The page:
Your Customized Domain Name Strategy
If you commission Blackbrick for development or operations services we may develop a domain name strategy for you. Many people and organizations don't think long and hard about their domain name strategy, but we do. Let us do the thinking and the tedious administration for you! We'll come up with and execute a plan for securing your first-class Internet brand.
Domain namesHaving a domain name strategy means having the following types of domain:
- A canonical domain
- Alias domains
- Reserved domains
- Desired domains
A canonical domain
The canonical domain is the domain name that you tell everyone you have and that alias domains redirect to. E.g. PersonalServer.com. The canonical domain should be a .com domain (not .net or .com.au etc), should be as short as possible, should not contain punctuation (e.g. the dash symbol) and should be covered by good locality, typo/homograph, hyphenated and alternative alias domains. In the old days encryption (HTTPS) was typically only supported on the canonical domain name, but these days it's cheap and easy to support encryption for all domains, not just the canonical domain.
Alias domains are domains that redirect to the canonical domain (for HTTP) or that forward to the canonical domain (for email). If the user opens a web-page on an aliased domain they will be redirected to that page on the canonical domain, and if the user sends an email to an aliased domain the email will be forwarded to the user at the canonical domain. There are four types of alias domain: locality, typo, hyphenation, and alternative domains. As mentioned above these days encryption is typically supported on all alias domains, whereas in the past the cost for that was usually prohibitive.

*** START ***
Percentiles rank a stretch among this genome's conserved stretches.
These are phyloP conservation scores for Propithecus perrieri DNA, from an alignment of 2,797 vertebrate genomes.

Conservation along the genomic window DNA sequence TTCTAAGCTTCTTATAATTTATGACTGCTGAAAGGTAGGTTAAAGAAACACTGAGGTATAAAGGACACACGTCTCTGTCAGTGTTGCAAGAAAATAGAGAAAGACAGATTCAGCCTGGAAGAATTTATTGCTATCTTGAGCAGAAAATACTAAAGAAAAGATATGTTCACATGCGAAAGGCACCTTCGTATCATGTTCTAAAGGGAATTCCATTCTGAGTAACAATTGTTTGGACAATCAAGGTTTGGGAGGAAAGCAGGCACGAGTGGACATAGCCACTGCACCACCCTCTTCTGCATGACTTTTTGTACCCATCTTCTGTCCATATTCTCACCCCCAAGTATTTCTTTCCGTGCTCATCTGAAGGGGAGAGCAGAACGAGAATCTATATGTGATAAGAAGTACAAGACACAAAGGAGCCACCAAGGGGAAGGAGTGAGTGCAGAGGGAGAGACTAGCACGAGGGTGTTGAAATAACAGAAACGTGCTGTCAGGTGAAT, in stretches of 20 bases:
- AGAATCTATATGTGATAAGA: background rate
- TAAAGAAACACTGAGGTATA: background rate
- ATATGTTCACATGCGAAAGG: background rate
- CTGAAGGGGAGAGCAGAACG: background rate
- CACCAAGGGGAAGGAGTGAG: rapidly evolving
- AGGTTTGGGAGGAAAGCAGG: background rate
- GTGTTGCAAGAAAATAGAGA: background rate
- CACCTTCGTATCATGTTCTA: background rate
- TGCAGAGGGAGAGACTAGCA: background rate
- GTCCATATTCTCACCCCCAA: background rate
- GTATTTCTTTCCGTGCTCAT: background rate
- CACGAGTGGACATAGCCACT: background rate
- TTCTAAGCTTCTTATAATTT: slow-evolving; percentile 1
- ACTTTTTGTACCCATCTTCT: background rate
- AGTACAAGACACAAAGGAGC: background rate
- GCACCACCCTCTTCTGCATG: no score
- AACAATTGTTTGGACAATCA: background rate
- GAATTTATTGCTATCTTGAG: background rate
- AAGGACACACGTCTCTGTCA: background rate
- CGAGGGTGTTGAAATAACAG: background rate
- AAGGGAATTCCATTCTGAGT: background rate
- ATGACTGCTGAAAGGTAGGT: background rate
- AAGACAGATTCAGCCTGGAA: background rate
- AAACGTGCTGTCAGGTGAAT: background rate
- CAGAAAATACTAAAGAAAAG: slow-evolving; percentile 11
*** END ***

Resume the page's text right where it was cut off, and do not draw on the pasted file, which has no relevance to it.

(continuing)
Locality domains are domains for the country (Australia), e.g. personalserver.com.au.
Typo and/or IDN homograph domains
Typo domains are domains that have a typo or spelling mistake, e.g. personallserver.com. See also IDN homograph.
Hyphenated domains are domains with a dash symbol in them, e.g. personal-server.com.
Alternative domains are alias domains that are not locality, typo or hyphenation domains, e.g. personalserver.net.
Reserved domains are domains that are not used (they are not canonical domains or alias domains) but are registered. The reason for registering domains which we don't use is to preclude the possibility of a competitor or 3rd party registering domain names which might impinge on our brand. We don't want the domains to actually work (that might create a maintenance problem) but we do want to make sure no-one else can get them.
Desired domains are domain names that it would be nice to have but that are currently registered by another party meaning we can't get them.
Want expert help with your domain name strategy? Then get in contact with us today!